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December 29, 2008

Franken, Coleman feud over absentee ballots

The campaigns of Sen. Norm Coleman (R-Minn.) and Democrat Al Franken are far apart in resolving the thorny issue over counting absentee ballots in the disputed Minnesota Senate race.

Both campaigns aren’t close in reaching a resolution over how many mistakenly rejected absentee ballots should be included in the final election tally. The process was mandated by the state Supreme Court, which ruled that both campaigns needed to agree on the ballots' inclusion before they're counted.

Franken currently leads Coleman by 46 votes, according to the Minneapolis Star-Tribune’s unofficial count.

Over the weekend, county election officials identified 1,346 absentee ballots that were improperly rejected. Franken campaign sent a letter to Coleman’s campaign attorneys on Saturday asking them to agree on including all those ballots in the count, but Coleman campaign attorney Fritz Knaak said the proposal was unacceptable.

In an afternoon conference call, Knaak said the Franken campaign was intentionally rushing the process to its benefit. Knaak said the campaign wants to add several hundred additional absentee ballots where election officials determined the signatures on the ballot and registration card didn’t match.

“The Franken campaign no longer cares about accuracy and transparency. They want to rush through this process as long as they’re on top,” said Knaak.

Franken's campaign has argued Coleman's camp is stonewalling the process.

"We are almost at the finish line of this recount, and Instead of moving this process forward, they play political games in the hope that they can drag this out and thwart the imminent conclusion of this recount," said Franken attorney David Lillehaug.

The state Supreme Court ruled that the process of determining which ballots to count needs to be completed by Friday night, a timetable that appears increasingly difficult to complete.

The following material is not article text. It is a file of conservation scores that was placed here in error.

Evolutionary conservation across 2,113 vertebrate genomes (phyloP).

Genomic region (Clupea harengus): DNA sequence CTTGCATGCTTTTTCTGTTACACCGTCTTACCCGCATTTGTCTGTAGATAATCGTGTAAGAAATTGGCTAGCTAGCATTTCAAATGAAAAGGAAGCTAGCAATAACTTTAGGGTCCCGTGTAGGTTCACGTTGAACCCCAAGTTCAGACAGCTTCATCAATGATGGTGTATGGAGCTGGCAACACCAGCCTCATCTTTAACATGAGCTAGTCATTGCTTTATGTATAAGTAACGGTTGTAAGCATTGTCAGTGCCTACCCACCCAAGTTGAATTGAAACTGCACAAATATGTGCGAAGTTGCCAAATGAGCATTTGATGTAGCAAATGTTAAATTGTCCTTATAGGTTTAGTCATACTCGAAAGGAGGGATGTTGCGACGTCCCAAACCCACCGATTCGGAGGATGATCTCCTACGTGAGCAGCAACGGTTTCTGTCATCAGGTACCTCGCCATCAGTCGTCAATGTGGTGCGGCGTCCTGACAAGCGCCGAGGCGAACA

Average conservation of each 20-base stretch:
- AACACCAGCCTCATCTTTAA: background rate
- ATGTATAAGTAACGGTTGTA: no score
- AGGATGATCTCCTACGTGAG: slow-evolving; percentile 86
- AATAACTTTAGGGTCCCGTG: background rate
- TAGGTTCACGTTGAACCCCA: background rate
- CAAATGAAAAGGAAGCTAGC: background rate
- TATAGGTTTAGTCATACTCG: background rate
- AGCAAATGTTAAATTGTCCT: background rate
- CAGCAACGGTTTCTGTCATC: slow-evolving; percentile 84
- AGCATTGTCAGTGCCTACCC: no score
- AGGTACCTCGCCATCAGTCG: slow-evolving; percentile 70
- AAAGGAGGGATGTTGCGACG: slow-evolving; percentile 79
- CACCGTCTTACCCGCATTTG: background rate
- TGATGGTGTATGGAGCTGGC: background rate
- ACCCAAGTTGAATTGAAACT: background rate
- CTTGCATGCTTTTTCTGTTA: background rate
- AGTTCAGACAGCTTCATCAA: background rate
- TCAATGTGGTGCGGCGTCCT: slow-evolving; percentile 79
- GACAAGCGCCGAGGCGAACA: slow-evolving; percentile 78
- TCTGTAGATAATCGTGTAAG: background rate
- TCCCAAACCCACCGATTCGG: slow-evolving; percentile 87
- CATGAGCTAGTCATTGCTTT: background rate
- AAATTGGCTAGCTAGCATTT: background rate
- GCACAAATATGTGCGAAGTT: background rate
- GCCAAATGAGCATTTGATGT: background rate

Coleman’s campaign has signaled that it will contest the election results if the state Canvassing Board declares Franken the winner. The Canvassing Board is prepared to declare a winner by January 6—the same day the Senate is sworn in.

Meanwhile, Knaak also dismissed a comment from Sen. Amy Klobuchar (D-Minn) in Sunday's Minneapolis Star-Tribune that hinted Franken could be seated in the Senate without being officially certified as the winner*.

In the story, Klobuchar said that the candidate certified as the winner by the state Canvassing Board should be seated on a provisional basis – until the disputes are resolved.

“That was astounding to see,” said Knaak. ”There is absolutely no precedent for that so we were truly amazed. She probably wished she had that one back.”

A Klobuchar spokesman said the senator stood by her comments, and cited the Senate's provisional seating of Sen. Mary Landrieu (D-La.) after she won a contested election in 1996.

 * To clarify, the state Canvassing Board will be declaring a winner – possibly next week – though the race will not be officially certified until all post-election challenges are resolved. Klobuchar’s comments refer to a situation where the Canvassing Board would declare a winner, but there would still be remaining post-election disputes to deal with.

Klobuchar did not mention Franken by name in the Star-Trib interview; she referred to the candidate certified as the winner by the State Canvassing Board.